- And, secondly, that such pricing could have adverse distributional consequences - benefitting better-off consumers at the expense of those who are poorer. Most fundamentally, the SACC seemed to consider that the growth of personalised pricing could lead to what it classified as “anti-poor” pricing – with price reductions targeted at wealthier consumers not being passed on to those who are poorer, and those poorer consumers – who the SACC associated with being those who consume relatively less mobile data – paying higher effective prices per unit of data than higher income consumers.
How should authorities consider concerns about personalised pricing?
The SACC’s analysis drew comments from a wide variety of stakeholders, including consumer bodies and service providers. The main mobile companies defended their pricing practices and pushed back on the SACC’s concerns on personalised pricing. They argued that the SACC’s views were supported neither by the empirical evidence on pricing in South Africa nor by the economic theory of price discrimination, which could be considered a forerunner of more sophisticated forms of personalised pricing.
So, how should authorities consider the potential merits of personalised pricing? It is clear that, as is the case with standard price discrimination, compared to a situation where every consumer pays the same per unit price, some users are likely to benefit under personalised pricing while others may pay more. But how should the overall effect of these changes be assessed?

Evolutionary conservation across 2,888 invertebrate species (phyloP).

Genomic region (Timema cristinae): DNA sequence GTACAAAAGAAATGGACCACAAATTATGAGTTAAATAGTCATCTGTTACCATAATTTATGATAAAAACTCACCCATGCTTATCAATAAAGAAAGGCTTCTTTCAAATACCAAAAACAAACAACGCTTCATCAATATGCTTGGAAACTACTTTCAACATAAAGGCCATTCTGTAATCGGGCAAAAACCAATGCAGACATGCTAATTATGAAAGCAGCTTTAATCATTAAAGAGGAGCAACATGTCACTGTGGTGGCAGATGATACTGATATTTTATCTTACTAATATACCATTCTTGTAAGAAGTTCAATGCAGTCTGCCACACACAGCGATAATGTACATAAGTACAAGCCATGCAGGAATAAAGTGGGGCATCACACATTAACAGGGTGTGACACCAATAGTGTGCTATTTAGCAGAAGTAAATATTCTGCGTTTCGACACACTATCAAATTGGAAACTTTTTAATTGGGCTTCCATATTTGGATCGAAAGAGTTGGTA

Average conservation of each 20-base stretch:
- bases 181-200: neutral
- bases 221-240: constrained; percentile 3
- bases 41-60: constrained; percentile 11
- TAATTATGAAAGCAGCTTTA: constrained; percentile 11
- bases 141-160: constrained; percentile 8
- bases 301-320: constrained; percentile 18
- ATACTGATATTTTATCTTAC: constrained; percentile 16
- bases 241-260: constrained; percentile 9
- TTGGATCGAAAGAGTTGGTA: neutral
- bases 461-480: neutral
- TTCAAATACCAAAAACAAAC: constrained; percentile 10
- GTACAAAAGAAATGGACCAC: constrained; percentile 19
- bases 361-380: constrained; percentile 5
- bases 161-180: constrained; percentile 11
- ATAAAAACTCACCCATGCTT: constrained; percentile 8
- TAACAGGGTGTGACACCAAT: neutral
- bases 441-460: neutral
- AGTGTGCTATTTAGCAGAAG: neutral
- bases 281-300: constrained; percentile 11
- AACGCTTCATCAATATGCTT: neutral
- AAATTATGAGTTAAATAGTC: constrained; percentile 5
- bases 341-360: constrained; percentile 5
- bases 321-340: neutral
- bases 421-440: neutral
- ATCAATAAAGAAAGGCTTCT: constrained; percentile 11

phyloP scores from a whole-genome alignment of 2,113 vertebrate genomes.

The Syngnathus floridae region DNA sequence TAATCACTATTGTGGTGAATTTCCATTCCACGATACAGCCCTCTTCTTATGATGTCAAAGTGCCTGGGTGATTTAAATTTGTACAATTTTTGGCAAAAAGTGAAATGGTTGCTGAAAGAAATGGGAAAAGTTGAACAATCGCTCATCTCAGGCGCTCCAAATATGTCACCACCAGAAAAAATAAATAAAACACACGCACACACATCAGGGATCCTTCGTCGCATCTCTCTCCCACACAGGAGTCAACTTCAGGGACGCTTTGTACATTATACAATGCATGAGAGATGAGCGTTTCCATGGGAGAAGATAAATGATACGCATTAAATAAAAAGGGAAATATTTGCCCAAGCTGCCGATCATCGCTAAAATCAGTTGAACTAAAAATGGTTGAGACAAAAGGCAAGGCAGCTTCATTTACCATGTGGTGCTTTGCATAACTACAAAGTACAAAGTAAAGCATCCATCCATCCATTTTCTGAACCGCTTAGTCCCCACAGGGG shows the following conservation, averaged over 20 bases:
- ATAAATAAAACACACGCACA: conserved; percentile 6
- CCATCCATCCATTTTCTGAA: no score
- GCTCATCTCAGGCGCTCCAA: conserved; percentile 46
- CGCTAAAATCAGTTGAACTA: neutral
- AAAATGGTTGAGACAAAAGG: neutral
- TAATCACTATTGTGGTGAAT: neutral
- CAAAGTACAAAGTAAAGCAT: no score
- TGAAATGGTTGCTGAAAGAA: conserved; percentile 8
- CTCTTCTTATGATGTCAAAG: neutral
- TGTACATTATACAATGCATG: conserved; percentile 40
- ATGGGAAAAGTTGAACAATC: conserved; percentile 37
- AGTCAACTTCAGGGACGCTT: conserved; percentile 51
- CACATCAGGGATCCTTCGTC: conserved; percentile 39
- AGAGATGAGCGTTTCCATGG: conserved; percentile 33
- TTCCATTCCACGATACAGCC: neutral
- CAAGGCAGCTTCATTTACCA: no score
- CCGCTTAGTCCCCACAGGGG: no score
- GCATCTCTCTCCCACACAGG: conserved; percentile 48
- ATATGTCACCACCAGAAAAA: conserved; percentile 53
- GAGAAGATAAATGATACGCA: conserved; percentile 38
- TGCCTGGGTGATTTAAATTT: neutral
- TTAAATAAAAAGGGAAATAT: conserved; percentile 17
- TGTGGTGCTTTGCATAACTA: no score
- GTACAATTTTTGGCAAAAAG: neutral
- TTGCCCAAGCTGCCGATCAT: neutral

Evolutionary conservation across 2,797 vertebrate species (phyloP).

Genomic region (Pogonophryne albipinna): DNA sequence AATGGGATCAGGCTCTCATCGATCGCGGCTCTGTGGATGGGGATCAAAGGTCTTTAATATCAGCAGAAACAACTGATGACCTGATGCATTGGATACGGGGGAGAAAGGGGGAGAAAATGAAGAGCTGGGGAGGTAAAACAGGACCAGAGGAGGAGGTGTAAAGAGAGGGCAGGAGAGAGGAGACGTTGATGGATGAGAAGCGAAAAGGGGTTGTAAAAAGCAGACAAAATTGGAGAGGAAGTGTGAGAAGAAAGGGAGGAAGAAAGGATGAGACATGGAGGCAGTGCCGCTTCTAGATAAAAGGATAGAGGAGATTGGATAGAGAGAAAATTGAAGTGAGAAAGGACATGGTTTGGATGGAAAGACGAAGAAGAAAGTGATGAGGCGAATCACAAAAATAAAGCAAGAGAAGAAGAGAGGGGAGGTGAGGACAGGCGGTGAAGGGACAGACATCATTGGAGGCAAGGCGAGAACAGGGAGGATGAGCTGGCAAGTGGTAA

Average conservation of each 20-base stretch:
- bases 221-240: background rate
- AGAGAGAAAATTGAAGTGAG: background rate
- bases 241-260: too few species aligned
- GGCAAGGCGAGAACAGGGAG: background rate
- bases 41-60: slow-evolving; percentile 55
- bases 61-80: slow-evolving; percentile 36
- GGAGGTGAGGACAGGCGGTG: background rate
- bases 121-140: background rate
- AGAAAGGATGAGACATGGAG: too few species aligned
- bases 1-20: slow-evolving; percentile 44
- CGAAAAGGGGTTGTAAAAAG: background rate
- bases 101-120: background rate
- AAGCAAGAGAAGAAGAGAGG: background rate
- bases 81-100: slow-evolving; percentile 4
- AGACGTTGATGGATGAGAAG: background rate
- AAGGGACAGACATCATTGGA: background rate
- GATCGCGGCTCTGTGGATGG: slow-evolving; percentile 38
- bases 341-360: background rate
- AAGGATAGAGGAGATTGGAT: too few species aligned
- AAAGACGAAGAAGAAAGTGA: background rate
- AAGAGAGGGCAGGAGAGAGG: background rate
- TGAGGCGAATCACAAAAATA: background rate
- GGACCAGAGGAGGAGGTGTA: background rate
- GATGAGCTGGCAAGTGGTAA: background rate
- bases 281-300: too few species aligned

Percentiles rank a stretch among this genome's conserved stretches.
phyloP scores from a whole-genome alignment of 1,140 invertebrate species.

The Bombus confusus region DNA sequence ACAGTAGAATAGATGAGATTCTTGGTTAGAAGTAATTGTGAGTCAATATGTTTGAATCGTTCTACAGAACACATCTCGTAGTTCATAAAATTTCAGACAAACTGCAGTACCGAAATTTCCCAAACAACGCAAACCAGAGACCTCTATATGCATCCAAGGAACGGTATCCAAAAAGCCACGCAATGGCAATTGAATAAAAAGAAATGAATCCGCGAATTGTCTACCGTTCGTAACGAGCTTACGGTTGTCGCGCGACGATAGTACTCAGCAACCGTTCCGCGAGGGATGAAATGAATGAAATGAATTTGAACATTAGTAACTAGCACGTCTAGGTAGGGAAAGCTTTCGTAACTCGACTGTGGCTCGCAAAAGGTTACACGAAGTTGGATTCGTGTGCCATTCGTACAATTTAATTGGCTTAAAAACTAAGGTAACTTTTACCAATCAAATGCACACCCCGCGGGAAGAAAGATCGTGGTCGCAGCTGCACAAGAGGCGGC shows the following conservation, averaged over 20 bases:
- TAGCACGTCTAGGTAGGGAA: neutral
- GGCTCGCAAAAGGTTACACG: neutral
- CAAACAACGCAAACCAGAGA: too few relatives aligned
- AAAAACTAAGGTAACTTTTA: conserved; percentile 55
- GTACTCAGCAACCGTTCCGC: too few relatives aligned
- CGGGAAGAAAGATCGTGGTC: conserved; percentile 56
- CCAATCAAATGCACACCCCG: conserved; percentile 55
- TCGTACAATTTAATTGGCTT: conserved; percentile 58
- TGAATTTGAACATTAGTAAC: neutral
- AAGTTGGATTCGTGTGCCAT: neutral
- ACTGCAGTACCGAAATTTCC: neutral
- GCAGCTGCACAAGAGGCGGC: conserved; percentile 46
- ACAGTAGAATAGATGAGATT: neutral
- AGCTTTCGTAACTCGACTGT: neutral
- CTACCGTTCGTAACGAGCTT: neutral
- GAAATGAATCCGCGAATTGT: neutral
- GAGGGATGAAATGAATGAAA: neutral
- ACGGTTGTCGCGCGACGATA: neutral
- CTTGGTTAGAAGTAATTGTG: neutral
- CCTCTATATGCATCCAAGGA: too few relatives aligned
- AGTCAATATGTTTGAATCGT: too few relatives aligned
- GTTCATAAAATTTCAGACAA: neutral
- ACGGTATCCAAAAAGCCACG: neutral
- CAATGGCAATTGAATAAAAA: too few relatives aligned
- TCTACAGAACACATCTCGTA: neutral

We believe a framework to weigh up the benefits of personalised pricing in an industry such as mobile communications should consider the following factors:
- Firstly, how competitive is the market in question, and how do providers compete?
- Secondly, is the increase in usage by those benefiting from lower prices likely to outweigh any reduction by those who may pay more?
- Thirdly, regarding the distributional impacts, are lower-income and vulnerable customers more likely or not to be price-sensitive and thus benefit from lower prices? And, looking ahead, will this always be the case?
We expand on each of these questions below.
Why is it important to take into account the degree of competition?
There are good economic reasons for price discrimination, including the efficient recovery of fixed and common costs. If the market is relatively competitive, it is more likely that discrimination will enhance welfare. For instance, if a company has a group of customers with high brand loyalty (i.e. low demand elasticity) it could be tempted to charge them higher prices. If a rival can identify these customers, it could also set targeted offers to attract them. To put it differently, brand loyalty can’t be so great as to make loyal customers pay any price, so if there is competition in the market, rivals can also use personalised offers to vie for these customers. In contrast, if competition is not effective, then personalised pricing could be used to extract monopoly rents from more customers.
Will personalised pricing increase overall welfare?
Personalised pricing is just another form of price discrimination, a practice that is allowed in many industries because it generally increases output. As with any other form of price discrimination, personalised pricing may lead to higher prices for some customers and lower prices for others.